Press Release

Nov. 29, 2023

Miami filmmakers shine the spotlight on Little Haiti, social justice at Dec. 13 Oolite Arts screening

(Nov. 29, 2023) Miami – On Dec. 13, a group of 13 filmmakers will present a series of new short films that highlight Little Haiti and the pressing justice issues Miamians face daily, in a free screening presented by Oolite Arts.

The “Pass the Mic + Local Love Letters: Little Haiti Screening,” taking place at 7 p.m. at the Little Haiti Cultural Complex, will feature a wide-range of narrative and documentary short films that reflect the soul of Miami.

“In just a few minutes, these filmmakers are capturing not just a moment, but the essence of a neighborhood and the issues Miamians face daily. We’re proud to screen these short films for our community to see,” said Hansel Porras, Oolite Arts’ Cinematic Arts Manager.

Oolite Arts commissioned the filmmakers through two programs designed to provide opportunities for local creatives. In the past, short films from these programs have won awards from film festivals across the country.

The programs are:

  • Local Love Letters: Little Haiti, where filmmakers were asked to show their affection for the neighborhood in either narrative or documentary shorts, and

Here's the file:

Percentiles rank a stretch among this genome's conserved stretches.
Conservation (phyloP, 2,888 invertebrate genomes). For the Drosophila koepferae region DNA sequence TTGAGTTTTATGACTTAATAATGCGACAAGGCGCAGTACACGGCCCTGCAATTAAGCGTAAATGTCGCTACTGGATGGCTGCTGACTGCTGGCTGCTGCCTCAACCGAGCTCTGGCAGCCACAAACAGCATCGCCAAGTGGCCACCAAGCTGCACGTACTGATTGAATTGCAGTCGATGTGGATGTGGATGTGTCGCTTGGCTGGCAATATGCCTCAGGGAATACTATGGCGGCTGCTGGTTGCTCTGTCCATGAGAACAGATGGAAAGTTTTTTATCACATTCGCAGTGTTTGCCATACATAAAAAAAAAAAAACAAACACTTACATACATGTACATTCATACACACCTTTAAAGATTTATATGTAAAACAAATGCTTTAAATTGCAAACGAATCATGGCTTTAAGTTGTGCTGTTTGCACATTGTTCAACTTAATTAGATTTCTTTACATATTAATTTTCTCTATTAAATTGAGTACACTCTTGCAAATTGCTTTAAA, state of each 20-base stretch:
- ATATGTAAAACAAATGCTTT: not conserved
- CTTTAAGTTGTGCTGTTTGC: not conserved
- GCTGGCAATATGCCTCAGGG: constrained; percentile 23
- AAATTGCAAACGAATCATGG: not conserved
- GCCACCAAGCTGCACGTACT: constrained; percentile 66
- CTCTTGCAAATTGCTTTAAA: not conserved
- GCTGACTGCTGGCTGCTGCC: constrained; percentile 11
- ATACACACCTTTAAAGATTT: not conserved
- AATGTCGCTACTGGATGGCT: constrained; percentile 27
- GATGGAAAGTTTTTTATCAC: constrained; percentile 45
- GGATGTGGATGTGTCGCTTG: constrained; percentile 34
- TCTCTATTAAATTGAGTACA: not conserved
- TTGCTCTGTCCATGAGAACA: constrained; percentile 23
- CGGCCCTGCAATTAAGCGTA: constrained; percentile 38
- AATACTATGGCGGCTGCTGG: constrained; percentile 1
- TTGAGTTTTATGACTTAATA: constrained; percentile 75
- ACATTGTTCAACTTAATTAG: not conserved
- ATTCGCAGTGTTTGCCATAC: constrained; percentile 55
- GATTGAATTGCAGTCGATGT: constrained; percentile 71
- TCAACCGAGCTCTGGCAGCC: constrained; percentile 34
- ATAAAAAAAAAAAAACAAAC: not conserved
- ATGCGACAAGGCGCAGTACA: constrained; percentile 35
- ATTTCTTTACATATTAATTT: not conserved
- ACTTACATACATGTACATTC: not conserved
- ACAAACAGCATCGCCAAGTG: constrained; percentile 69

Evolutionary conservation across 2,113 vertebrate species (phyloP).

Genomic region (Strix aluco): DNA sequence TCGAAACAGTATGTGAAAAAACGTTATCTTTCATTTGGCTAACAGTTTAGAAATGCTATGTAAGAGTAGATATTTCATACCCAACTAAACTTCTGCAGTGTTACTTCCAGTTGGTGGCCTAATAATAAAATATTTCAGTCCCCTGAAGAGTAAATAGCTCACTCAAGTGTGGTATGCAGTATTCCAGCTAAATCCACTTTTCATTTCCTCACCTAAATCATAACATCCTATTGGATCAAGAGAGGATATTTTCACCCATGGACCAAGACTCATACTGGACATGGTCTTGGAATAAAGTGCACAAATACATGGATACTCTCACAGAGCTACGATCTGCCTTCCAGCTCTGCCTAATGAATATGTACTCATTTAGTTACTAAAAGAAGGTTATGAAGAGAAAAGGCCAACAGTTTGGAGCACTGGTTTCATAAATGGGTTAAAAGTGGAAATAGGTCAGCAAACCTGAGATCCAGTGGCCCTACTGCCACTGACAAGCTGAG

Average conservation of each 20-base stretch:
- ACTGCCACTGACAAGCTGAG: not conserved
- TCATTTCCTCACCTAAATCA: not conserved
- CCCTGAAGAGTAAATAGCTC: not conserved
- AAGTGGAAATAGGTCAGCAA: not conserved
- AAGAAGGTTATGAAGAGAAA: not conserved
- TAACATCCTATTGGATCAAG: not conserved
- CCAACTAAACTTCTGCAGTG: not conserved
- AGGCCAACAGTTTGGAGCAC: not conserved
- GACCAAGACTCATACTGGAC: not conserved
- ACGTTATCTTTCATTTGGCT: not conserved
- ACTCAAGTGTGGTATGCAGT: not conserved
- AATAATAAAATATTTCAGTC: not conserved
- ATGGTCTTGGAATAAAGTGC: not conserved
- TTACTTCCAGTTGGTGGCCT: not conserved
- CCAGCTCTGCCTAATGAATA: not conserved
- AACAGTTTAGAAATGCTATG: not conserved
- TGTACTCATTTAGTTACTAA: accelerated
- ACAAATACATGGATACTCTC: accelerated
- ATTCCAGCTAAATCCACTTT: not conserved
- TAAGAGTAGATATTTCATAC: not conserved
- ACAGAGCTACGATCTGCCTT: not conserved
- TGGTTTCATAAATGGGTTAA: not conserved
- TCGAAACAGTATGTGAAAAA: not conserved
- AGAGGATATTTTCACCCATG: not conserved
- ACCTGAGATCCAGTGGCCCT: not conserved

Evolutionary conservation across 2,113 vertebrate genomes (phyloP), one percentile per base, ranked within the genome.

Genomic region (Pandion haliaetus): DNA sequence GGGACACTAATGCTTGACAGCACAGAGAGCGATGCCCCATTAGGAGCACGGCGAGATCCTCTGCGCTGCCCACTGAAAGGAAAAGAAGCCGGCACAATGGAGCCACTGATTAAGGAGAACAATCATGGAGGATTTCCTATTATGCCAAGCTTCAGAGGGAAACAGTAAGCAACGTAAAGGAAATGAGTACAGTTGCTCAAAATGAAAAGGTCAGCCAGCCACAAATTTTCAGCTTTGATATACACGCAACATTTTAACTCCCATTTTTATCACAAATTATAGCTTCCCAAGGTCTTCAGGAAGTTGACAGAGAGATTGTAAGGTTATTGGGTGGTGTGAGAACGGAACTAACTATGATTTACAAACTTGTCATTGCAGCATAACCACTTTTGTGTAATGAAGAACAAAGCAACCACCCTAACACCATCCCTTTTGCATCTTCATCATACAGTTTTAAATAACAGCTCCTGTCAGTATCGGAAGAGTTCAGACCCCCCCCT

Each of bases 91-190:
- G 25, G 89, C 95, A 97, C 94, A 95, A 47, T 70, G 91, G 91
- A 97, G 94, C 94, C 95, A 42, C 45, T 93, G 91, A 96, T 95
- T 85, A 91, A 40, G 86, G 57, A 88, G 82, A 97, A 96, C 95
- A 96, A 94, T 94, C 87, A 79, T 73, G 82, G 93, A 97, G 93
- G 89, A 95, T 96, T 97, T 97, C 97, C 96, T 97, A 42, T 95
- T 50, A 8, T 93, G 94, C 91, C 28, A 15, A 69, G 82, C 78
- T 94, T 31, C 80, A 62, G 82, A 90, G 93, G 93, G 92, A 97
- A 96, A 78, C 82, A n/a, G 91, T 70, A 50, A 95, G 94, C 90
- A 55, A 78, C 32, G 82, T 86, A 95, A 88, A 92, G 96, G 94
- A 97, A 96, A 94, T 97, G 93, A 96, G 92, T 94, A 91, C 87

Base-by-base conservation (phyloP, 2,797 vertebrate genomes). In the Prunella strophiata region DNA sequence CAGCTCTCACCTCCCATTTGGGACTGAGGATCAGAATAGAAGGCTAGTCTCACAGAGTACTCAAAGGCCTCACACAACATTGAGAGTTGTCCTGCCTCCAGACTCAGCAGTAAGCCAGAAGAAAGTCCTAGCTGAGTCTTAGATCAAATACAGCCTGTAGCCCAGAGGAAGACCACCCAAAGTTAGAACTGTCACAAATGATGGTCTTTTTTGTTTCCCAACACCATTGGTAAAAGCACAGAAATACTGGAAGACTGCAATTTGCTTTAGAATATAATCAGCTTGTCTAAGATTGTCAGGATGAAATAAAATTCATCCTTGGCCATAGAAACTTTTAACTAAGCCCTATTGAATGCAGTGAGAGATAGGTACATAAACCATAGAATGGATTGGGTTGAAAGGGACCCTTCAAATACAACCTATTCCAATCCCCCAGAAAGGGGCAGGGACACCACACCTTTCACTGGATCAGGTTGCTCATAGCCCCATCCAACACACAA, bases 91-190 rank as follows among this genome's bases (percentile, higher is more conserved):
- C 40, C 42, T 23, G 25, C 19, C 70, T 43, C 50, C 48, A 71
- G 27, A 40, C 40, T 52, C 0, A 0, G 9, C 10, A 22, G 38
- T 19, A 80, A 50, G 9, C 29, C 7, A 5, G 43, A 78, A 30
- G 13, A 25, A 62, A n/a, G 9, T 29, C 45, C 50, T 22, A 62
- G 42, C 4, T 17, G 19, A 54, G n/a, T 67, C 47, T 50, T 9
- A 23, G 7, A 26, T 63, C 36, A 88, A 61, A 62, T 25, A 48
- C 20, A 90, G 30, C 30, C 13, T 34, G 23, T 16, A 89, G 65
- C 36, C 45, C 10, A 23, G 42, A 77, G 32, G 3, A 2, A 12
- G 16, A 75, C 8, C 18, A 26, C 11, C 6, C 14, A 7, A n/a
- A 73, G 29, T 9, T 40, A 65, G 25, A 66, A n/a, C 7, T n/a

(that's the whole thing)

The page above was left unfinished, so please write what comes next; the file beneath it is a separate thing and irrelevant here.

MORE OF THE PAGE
• Pass the Mic: We Will Tell Our Stories, a partnership in its third year with Community Justice Project, where three filmmakers develop documentaries on local issues using participatory storytelling, where the people directly affected by the issues drive the narrative.
  • The filmmakers and descriptions of the films are below.

    Local Love Letters: Little Haiti Films

    The Little Haiti commissions are largely a tribute to everyday life in the neighborhood.
    Joshua Jean-Baptiste’s film “Down to Zero” features a man confronting his aging through an honest conversation with his lifelong barber. “Hooky,” directed by Princess Usanga, humorously captures two teenagers’ attempts to outwit their perceptive grandmother and skip school. And in Angelica Bourland’s “Kaila,” a young girl who is forced to leave Haiti struggles to adapt to life with her aunt in Miami, in a story that speaks to the neighborhood as a place for new beginnings.

    “Kaila look around you,” the main character tells her niece Kaila who is having difficulty adjusting. ”This is your new home. Not everyone gets a chance to start a new life.”

    The films include appearances by familiar local figures such as author Edwidge Danticat, bookstore owner Jean Mapou, and Oscar Fuentes, known as the Biscayne Poet, adding to the richness of the narratives.

    Pass the Mic: We Will Tell Our Stories

    The “Pass the Mic: We Will Tell Our Stories” series showcases documentaries produced in collaboration with the Community Justice Project. These films are crafted through participatory storytelling, meaning the subjects involved are also the storytellers, providing a direct perspective on the issues they face. This year, these films address significant issues such as healthcare, immigration, and criminal justice reform.